Wednesday, March 23, 2011

Understanding Evil: The Best of All Possible Worlds

This is the second part to my post Understanding Evil. In the last post we looked at the problem of evil. The problem of evil is, simply put, our understanding of how evil can be in a world that is created by a good God. If God is good, then is he willing to prevent evil and unable? Or, is he unwilling to prevent evil and able to prevent evil? The problem of evil when raised is an attempt to show that a good God is incompatible with evil and to show that God does not exist, or at least the God portrayed by Christianity. However, as I attempted to explain in the last post, God's goodness is not erased by the evil in this world. This world he created is the best of all possible worlds that could be created. He has given us the ability to have free moral choices and the ability to choose and do evil is a result of that. Remember, plenitude is the highest good and that requires more than general freedom, it requires moral freedom; and moral freedom spawns the possibility of evil.

The Best of All Possible Worlds?

Is our world truly the best of all possible worlds? Consider what Greg Koukl says in his article, Augustine on Evil:

"A world that had never been touched by evil would be a good place, but it wouldn't be the best place possible. The best of all worlds would be a place where evil facilitated the development of virtues that are only able to exist where evil flourishes for a time. This would produce a world populated by souls that were refined by overcoming evil with good. The evil is momentary. The good that results is eternal. 

What good comes out of a drive-by killing, someone might ask, or the death of a teenager through overdose, or a daughter's rape, or child abuse? The answer is that a commensurate good doesn't always come out of those individual situations, though God is certainly capable of redeeming any tragedy. Rather, the greater good results from having a world in which there is moral freedom, and moral freedom makes moral tragedies like these possible." 1

Bill Craig gives a good example of how good can result from evil:

"To borrow an illustration from a developing field of science, Chaos Theory, scientists have discovered that certain macroscopic systems, for example, weather systems or insect populations, are extraordinarily sensitive to the tiniest perturbations.  A butterfly fluttering on a branch in West Africa may set in motion forces which would eventually issue in a hurricane over the Atlantic Ocean.  Yet it is impossible in principle for anyone observing that butterfly palpitating on a branch to predict such an outcome.  

The brutal murder of an innocent man or a child's dying of leukemia could send a ripple effect through history so that God's morally sufficient reason for permitting it might not emerge until centuries later or perhaps in another country.  Our discussion of divine middle knowledge (chapter 26) stressed that only an omniscient mind could grasp the complexities of directing a world of free creatures toward one's pre-visioned goals. One has only to think of the innumerable, incalculable contingencies involved in arriving at a single historical event, say, the Allied victory at D‑day.  This has relevance to the probabilistic problem of evil, for we have no idea of the natural and moral evils that might be involved in order for God to arrange the circumstances and free agents in them requisite to some intended purpose, nor can we discern what reasons such a provident God might have in mind for permitting some evil to enter our lives.  Certainly many evils seem pointless and unnecessary to us ‑ but we are simply not in a position to judge."   2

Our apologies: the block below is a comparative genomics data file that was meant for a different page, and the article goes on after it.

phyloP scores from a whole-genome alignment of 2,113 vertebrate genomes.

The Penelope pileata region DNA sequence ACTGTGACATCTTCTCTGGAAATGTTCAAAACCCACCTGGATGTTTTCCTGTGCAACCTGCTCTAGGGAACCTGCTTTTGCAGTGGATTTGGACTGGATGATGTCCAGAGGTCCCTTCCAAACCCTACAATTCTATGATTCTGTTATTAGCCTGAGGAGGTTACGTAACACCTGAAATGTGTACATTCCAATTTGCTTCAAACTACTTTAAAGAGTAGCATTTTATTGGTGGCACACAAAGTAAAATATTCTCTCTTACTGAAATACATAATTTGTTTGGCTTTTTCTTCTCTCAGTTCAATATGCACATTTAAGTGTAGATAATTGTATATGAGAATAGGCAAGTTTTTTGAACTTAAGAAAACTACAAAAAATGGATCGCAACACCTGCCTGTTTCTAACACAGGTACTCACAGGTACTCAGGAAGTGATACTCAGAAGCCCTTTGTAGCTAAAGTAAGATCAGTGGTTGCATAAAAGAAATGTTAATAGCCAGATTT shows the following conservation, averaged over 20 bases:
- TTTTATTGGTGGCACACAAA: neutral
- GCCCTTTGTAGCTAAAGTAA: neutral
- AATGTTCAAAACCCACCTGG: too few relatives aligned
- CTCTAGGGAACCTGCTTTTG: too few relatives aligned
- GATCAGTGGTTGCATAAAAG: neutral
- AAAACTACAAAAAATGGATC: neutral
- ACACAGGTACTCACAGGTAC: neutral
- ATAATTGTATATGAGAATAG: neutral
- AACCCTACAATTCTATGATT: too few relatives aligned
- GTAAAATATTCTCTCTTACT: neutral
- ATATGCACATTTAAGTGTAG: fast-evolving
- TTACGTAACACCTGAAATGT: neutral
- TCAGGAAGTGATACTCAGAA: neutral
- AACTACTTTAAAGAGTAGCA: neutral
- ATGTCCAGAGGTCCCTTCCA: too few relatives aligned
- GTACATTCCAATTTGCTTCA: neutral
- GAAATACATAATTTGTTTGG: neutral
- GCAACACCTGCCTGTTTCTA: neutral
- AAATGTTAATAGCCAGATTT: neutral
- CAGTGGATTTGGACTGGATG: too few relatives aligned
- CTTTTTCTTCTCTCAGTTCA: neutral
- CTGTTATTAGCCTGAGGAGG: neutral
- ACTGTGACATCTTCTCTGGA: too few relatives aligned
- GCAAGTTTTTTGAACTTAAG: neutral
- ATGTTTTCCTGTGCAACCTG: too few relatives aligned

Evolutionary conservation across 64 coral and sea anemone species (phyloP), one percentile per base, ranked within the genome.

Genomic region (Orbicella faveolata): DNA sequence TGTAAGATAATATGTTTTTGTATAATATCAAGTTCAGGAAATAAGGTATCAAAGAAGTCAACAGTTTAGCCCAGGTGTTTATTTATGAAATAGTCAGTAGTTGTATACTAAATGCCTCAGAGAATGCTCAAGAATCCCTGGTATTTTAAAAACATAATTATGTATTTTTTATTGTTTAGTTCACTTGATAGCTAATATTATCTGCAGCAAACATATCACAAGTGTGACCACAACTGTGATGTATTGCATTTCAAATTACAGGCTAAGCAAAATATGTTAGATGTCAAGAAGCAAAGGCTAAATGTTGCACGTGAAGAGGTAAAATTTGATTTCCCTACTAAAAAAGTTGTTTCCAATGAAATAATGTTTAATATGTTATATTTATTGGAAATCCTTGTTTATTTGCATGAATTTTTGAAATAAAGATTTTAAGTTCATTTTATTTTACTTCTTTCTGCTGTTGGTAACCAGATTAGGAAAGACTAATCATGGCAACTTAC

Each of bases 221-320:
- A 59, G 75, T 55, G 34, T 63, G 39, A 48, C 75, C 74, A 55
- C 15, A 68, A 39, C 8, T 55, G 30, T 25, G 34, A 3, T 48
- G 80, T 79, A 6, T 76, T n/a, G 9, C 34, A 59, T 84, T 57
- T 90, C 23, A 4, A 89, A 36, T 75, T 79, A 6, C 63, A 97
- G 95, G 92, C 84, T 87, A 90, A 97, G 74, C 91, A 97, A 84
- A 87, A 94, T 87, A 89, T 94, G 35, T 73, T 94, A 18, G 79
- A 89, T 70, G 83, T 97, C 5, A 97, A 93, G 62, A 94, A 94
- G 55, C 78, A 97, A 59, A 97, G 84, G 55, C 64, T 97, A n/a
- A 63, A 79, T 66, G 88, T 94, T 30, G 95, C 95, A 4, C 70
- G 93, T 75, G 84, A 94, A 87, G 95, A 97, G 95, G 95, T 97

This is not an appeal to mystery, rather this is an appeal to show that we are limited in our ability to know what actions will bring a greater good. We are not in a position to say it's improbable that God has morally sufficient reasons for allowing some evils in this world. We all recognize our inability to see the future outcomes of our decisions; consider the moral structure of utilitarianism for a moment. Utilitarian thought suggests that a moral action is indeed moral if the action causes  the greatest happiness or pleasure for the most amount of people affected by the action. Utilitarianism's flaw is that it's impossible for us to know what actions will lead to the greatest pleasure/happiness for the world. 

It's simply impossible for us, as finite creatures limited in our power, to create the greatest good and also to even try to plan ahead for the greatest good. Our problems and struggles that we endure could be purposeful for our lives. We have no idea what will happen in the future, so like Bill Craig said in the article, "Certainly many evils seem pointless and unnecessary to us - but we are simply not in a position to judge." That does not mean we shouldn't talk about the problems of evil or not attempt to figure things out; we definitely should try to understand philosophical problems like evil, eternity, etc. Craig is telling us that sometimes we don't know exactly why God allowed a certain evil in our life, but he is not saying when someone asks you why evil exists, you should throw your hands up in the air and say, "We shouldn't question that! It's all up to God, we are in no position to judge what God does with his creation!" That is dishonest to say such a thing and evasive to the person (and yourself) who asked you the question. 

Related post

I highly, highly, highly recommend reading the following sources (web links - free reads, not too long either) from Greg Koukl and William Lane Craig. 


1. Greg Koukl, Augustine on evil

2. William Lane Craig, Problem of evil

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